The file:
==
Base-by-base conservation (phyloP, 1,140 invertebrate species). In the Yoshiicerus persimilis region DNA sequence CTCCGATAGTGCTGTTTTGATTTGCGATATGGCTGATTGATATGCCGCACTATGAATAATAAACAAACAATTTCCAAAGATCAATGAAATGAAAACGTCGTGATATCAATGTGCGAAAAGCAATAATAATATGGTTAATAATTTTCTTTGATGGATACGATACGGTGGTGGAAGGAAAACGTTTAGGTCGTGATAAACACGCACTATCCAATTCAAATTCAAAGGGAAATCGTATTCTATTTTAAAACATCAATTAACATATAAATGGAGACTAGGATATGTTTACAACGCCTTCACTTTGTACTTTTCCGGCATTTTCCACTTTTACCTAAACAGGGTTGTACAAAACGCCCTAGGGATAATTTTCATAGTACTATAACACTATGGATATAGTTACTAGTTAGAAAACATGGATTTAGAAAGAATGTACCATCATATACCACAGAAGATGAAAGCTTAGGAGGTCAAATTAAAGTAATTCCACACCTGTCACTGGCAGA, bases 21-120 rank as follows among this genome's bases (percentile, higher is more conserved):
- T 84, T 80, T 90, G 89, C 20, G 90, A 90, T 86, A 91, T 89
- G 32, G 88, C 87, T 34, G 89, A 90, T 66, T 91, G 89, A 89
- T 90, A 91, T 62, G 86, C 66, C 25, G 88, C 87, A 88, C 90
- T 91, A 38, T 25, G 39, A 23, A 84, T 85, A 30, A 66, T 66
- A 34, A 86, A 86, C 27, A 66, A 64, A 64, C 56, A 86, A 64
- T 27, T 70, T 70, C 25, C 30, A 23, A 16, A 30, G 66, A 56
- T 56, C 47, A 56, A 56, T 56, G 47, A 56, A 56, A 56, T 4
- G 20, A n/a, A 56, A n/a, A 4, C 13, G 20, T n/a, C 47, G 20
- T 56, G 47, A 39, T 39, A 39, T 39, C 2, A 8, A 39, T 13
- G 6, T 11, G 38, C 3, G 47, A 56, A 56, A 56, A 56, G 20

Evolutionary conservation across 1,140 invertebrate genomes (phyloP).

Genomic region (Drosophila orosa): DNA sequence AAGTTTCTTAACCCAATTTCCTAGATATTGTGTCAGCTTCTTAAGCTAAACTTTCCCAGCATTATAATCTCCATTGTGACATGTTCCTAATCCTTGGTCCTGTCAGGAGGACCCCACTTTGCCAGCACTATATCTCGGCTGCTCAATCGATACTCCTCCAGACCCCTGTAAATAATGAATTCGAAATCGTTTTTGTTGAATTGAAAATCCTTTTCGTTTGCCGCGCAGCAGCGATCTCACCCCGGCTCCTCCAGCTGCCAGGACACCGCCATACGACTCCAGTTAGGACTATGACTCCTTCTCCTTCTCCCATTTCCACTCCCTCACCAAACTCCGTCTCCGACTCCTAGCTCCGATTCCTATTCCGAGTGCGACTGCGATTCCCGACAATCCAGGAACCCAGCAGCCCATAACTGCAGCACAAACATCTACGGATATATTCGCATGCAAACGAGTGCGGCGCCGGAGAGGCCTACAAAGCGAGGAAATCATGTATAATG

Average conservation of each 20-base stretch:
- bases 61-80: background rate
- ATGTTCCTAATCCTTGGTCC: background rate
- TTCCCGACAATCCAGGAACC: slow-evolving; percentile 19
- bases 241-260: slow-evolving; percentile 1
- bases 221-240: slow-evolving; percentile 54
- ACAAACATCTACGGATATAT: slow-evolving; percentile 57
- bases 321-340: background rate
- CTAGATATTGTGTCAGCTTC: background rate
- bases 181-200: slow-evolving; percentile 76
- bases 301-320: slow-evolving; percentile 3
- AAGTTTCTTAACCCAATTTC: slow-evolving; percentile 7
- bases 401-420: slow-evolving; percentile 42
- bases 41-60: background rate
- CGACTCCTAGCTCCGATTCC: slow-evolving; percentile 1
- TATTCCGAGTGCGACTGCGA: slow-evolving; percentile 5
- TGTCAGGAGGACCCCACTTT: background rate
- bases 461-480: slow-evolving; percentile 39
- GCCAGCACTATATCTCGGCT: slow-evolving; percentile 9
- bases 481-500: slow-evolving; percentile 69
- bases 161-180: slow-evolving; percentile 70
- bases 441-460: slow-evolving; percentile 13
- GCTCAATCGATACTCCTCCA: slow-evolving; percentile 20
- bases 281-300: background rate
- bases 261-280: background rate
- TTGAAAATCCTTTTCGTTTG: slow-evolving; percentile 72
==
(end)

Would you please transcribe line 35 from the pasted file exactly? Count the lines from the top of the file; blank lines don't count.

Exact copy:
- bases 441-460: slow-evolving; percentile 13